Canary used for testing for carbon monoxide

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Summary Statement

In the early part of the 20th century, miners in Great Britain and the United States took caged canaries into coalmines in order to provide warning of the presence of toxic gases including carbon monoxide and methane. Canaries would visibly show distress and sway on their perches in the presence low concentrations of carbon monoxide before toppling over. The concept of the "canary in the coal mine" giving warning of a human health hazard is based on several principles. First, canaries were found to be more sensitive than both humans and other animals such as mice to the toxic effects of carbon monoxide. Second, the birds were allowed to share the same air exposures as the humans. Third, the occurrence of carbon monoxide poisoning in a bird was quite recognizable to the miners, since sick birds would tend to fall off of their perches and appear visibly ill. An article appearing in a 1914 issue of the Journal of Industrial and Engineering Chemistry provides a simple description of the concept (Burrell G, Seibert F. Experiments with small animals and carbon monoxide. Jl Indust Eng Chem. 1914;6:241--244.): Birds and mice may be used to detect carbon monoxide, because they are much more sensitive to the poisonous action of the gas than are men. Experiments by the Bureau of Mines show that canaries should be used in preference to mice, sparrows, or pigeons, because canaries are more sensitive to the gas. Rabbits, chickens, guinea pigs, or dogs, although useful for exploration work in mines, should be used only when birds or mice are unobtainable, and then, cautiously, because of their greater resistance to carbon monoxide poisoning. . . . Breathing apparatus must be used where birds show signs of distress, and, for this reason, birds are of great value in enabling rescue parties to use breathing apparatus to best advantage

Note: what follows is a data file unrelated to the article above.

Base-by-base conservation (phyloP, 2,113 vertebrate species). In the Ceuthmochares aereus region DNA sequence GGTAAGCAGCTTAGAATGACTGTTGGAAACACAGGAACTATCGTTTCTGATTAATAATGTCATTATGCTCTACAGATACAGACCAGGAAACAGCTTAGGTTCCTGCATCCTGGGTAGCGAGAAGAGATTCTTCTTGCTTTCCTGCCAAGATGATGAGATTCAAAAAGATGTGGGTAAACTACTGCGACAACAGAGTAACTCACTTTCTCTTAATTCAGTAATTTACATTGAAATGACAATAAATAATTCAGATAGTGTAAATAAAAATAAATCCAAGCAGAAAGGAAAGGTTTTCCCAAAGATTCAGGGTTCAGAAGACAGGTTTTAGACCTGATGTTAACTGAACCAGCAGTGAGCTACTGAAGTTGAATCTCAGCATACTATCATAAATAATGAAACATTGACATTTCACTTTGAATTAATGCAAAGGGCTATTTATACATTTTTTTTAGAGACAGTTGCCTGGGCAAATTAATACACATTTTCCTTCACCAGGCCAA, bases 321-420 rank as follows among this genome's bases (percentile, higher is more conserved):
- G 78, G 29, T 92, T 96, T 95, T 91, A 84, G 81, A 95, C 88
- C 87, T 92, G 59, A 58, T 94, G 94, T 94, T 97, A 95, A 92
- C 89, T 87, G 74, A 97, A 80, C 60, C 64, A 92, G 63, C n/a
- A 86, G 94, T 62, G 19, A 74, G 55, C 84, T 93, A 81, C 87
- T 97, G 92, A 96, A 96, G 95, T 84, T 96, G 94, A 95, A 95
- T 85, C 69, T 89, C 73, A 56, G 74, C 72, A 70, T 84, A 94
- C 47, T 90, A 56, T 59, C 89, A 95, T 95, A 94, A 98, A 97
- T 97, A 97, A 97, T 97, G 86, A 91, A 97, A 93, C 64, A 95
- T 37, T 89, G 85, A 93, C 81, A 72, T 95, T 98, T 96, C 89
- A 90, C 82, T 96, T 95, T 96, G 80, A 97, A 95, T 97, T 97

52 secs.
Safety and Health Trainers
US Bureau of Mines